Part 8 by Vila Gingerich
My words ruffled the delicate hair and wings of the Her. “Mythical creatures: a figment of who you dream to be. Could that be true?”
Dreams? Bree would raise her eyebrows at the thought. She considered me a dottery grandmother with one sensible shoe in the grave.
Even so, I still had my stash of somedays, my valise of what-ifs, my shoe box of—
Maybe this magical creature, this Her, embodied my fancies of what I could be, could do—submit that story, see Venice, run that marathon.
A rustle came from the box and I leaned closer. Tiny limbs stretched, then straightened, and a wince puckered Her face. No fresh blood welled, though, and I let out the breath I hadn’t know I’d been holding.
With an index finger, I scooted the lid of honey closer.
Her tiny nose twitched. Asking this elegant being to put her face down and drink like a dog seemed preposterous.
“I’m sorry.” My face burned. “I didn’t think. Maybe—”
A hand fluttered out and downward, like a baby moth, and then—a droplet of honey glistened in her palm. She held it to her lips, paused, and the golden head nodded.
At me. For me.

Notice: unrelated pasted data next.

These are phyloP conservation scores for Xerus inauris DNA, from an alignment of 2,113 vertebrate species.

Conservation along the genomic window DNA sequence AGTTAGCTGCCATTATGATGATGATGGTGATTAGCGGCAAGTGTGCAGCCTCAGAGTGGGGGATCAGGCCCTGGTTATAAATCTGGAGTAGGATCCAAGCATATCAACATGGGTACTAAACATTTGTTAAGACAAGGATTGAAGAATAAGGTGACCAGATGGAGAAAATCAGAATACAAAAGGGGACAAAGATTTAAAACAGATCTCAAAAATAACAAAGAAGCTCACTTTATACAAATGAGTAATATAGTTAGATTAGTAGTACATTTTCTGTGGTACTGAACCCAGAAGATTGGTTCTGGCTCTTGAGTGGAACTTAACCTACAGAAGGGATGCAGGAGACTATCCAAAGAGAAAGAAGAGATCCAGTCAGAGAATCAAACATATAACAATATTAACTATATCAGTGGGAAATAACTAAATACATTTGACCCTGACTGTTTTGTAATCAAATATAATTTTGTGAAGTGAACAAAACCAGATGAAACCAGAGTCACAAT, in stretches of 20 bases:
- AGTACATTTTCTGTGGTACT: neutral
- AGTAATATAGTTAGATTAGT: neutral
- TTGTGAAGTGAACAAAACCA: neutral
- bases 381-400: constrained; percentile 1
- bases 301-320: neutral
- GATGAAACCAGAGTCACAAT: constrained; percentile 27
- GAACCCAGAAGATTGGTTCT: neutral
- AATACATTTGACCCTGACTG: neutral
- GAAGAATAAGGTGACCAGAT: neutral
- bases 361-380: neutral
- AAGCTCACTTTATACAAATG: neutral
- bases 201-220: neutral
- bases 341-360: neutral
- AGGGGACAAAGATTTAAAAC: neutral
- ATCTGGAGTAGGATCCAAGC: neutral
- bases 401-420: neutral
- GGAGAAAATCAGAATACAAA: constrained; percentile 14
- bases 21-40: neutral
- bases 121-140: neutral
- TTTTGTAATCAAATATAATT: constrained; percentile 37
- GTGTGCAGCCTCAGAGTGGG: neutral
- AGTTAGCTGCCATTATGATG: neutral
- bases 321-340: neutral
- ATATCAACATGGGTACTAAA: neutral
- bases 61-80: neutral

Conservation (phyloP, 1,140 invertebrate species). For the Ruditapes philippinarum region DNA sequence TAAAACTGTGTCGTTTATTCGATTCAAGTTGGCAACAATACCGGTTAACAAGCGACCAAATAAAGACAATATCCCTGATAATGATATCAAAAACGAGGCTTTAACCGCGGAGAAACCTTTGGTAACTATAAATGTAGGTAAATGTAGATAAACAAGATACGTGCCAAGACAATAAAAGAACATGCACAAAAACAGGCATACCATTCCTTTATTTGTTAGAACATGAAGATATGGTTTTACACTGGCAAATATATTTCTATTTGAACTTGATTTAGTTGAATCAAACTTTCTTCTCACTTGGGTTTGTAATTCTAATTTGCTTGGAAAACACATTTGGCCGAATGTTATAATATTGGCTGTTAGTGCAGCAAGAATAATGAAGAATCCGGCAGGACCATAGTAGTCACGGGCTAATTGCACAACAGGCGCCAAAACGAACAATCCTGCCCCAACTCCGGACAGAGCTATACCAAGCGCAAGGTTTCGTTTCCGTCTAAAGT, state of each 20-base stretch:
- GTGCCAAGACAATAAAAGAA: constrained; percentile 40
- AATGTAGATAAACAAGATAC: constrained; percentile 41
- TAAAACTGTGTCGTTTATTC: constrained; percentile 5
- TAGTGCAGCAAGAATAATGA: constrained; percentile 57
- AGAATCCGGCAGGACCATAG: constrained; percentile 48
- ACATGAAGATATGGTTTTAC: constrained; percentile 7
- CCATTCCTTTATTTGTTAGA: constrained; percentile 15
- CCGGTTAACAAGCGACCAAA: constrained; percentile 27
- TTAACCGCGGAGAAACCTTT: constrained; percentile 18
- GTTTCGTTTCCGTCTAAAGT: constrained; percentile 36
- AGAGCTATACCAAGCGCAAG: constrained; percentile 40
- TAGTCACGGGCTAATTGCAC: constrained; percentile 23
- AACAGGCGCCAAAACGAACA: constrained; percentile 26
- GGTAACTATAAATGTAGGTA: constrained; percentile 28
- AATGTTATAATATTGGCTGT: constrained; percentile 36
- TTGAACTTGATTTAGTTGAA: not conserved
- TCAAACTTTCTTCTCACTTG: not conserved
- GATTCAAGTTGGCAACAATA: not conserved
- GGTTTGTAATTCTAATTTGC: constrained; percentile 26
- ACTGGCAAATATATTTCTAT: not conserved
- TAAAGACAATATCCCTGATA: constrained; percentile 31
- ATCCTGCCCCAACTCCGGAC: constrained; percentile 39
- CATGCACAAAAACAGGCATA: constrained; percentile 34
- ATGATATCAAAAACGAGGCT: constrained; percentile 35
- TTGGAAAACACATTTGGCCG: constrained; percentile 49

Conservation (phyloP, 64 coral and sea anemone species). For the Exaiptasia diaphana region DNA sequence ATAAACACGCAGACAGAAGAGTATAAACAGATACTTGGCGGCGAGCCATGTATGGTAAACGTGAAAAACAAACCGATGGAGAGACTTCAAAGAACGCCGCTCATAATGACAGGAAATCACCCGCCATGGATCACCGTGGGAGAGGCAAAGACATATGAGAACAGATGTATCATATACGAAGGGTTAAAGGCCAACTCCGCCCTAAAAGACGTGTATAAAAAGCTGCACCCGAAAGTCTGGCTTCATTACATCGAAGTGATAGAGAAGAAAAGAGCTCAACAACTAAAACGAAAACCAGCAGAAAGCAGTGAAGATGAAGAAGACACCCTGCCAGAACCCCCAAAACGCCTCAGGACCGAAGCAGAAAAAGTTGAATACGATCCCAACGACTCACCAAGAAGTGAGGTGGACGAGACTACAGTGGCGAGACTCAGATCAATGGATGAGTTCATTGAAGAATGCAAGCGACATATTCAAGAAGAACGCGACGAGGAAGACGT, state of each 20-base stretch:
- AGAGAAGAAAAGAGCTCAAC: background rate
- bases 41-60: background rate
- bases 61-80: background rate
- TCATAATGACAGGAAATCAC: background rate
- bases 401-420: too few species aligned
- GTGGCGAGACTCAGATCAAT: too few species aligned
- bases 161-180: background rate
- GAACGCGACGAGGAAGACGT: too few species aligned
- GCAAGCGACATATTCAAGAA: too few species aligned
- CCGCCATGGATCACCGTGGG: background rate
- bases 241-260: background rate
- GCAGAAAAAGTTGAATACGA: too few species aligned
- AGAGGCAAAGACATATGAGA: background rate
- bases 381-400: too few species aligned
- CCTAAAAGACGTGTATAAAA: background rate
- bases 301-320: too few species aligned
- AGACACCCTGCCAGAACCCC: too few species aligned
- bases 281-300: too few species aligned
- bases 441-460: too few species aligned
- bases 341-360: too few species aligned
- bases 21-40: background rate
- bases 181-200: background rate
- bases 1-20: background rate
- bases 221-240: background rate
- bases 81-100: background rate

My heart clutched and tears pricked behind my eyelids.
As the Her drank and my knees grew stiff from kneeling, I became aware of voices outside the window.
“What’s wrong with Grandma?” Bree’s voice sounded sharp as glass.
“You noticed too?” Margaret speaking. “She meant to slam the door in our faces earlier. I mean, it’s not like we weren’t invited. Oh, and she forgot my diet. She had nothing but sugar for the Earl Grey.”
“Well, right now she’s in her bedroom, crying into a shoe box,” Bree said.
I glanced over my shoulder and gasped. The bedroom door stood ajar.
Vila is a very good friend at Novel Matters. She won our essay contest on why novels matter in 2012. You can read her essay here. She is currently a humanitarian aid worker in Eastern Romania with her husband. Learn more about Vila here.
Thank you, Vila!